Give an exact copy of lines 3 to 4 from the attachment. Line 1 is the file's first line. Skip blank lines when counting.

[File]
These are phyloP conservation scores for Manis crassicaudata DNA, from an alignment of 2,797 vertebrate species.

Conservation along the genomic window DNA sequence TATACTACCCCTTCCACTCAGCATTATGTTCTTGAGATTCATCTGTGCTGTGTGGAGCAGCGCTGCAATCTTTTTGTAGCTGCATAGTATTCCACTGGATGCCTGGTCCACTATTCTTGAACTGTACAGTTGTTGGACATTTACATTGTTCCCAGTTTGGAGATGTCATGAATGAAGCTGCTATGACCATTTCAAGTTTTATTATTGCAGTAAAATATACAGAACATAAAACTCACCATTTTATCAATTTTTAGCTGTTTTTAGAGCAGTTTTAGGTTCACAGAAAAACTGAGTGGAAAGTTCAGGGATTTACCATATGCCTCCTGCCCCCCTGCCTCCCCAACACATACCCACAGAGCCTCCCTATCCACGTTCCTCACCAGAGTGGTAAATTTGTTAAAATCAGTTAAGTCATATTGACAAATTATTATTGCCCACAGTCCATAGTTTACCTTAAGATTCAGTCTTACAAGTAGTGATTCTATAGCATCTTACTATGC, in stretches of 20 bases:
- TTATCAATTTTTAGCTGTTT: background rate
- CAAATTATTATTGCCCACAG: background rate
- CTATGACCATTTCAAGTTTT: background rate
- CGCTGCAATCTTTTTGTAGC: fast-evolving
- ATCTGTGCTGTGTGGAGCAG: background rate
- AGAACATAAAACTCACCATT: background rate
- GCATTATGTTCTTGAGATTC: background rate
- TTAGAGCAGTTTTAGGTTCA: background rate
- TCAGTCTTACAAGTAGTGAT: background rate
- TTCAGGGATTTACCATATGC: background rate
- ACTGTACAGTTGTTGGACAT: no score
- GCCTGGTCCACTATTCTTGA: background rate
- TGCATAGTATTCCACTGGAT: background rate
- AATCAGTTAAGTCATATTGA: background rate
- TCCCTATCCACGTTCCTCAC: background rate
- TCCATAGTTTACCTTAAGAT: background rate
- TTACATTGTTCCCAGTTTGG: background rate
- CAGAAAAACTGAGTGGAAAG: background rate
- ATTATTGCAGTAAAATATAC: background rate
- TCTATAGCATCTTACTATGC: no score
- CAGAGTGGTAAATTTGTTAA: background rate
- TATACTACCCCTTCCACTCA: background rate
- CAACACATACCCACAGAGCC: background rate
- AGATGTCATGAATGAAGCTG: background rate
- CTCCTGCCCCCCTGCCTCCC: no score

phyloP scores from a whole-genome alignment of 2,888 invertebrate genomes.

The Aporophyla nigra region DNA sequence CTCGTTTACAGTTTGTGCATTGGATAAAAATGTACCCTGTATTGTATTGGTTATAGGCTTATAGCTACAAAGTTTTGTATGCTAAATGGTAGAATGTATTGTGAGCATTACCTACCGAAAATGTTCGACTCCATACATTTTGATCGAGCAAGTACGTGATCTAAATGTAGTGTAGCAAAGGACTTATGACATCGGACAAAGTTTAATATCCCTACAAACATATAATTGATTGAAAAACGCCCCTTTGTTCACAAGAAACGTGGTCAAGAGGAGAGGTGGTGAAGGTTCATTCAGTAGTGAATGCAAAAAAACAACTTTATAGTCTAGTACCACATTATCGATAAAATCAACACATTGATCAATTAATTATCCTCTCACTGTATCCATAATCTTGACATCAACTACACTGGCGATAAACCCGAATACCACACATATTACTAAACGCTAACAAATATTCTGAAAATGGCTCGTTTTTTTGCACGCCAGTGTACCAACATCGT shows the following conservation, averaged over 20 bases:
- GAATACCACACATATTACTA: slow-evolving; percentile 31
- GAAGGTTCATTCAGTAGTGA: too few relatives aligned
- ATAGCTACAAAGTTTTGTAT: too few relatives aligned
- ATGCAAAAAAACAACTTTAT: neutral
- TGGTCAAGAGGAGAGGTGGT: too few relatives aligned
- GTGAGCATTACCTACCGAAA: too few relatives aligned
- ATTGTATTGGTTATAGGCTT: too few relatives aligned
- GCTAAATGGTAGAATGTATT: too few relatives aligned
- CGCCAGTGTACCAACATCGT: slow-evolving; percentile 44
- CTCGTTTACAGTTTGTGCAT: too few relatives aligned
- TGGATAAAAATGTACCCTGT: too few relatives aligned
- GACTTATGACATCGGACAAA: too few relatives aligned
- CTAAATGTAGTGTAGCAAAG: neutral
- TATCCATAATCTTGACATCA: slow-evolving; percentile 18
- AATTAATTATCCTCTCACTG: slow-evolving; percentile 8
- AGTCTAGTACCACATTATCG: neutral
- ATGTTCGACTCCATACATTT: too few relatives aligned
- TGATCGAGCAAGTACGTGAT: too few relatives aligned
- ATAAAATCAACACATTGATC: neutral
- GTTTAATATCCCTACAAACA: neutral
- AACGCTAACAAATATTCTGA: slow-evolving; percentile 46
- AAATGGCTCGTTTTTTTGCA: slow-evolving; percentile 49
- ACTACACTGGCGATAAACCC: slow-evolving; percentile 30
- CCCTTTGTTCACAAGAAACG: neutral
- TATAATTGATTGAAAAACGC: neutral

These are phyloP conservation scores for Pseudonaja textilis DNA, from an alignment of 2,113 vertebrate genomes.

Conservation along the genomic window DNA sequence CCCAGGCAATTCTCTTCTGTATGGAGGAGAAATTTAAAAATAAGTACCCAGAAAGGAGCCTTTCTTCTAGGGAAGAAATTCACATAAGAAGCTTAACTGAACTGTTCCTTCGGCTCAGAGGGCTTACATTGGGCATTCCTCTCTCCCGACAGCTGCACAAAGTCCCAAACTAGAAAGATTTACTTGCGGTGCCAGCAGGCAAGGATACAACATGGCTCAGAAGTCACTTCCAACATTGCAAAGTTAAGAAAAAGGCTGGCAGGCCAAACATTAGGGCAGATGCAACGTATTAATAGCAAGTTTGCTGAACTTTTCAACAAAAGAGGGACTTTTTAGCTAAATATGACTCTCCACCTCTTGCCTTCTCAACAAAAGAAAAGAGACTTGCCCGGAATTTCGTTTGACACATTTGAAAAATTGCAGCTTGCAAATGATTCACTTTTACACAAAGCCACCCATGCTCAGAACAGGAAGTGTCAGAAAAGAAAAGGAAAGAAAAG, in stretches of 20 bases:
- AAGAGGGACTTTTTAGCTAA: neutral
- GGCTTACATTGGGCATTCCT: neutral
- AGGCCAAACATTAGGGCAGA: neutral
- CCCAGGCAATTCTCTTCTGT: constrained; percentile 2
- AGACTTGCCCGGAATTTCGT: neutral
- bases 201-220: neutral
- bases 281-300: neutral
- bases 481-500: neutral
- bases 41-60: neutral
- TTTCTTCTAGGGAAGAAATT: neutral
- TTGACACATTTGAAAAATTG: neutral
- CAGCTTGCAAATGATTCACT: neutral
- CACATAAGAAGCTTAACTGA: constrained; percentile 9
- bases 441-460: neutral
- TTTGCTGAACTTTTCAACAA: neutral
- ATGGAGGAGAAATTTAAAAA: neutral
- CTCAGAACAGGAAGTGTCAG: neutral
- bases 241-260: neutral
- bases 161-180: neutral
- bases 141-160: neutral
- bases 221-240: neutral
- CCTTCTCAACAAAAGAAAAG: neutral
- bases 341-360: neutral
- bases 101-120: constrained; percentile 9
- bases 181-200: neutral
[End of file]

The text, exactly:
- TTATCAATTTTTAGCTGTTT: background rate
- CAAATTATTATTGCCCACAG: background rate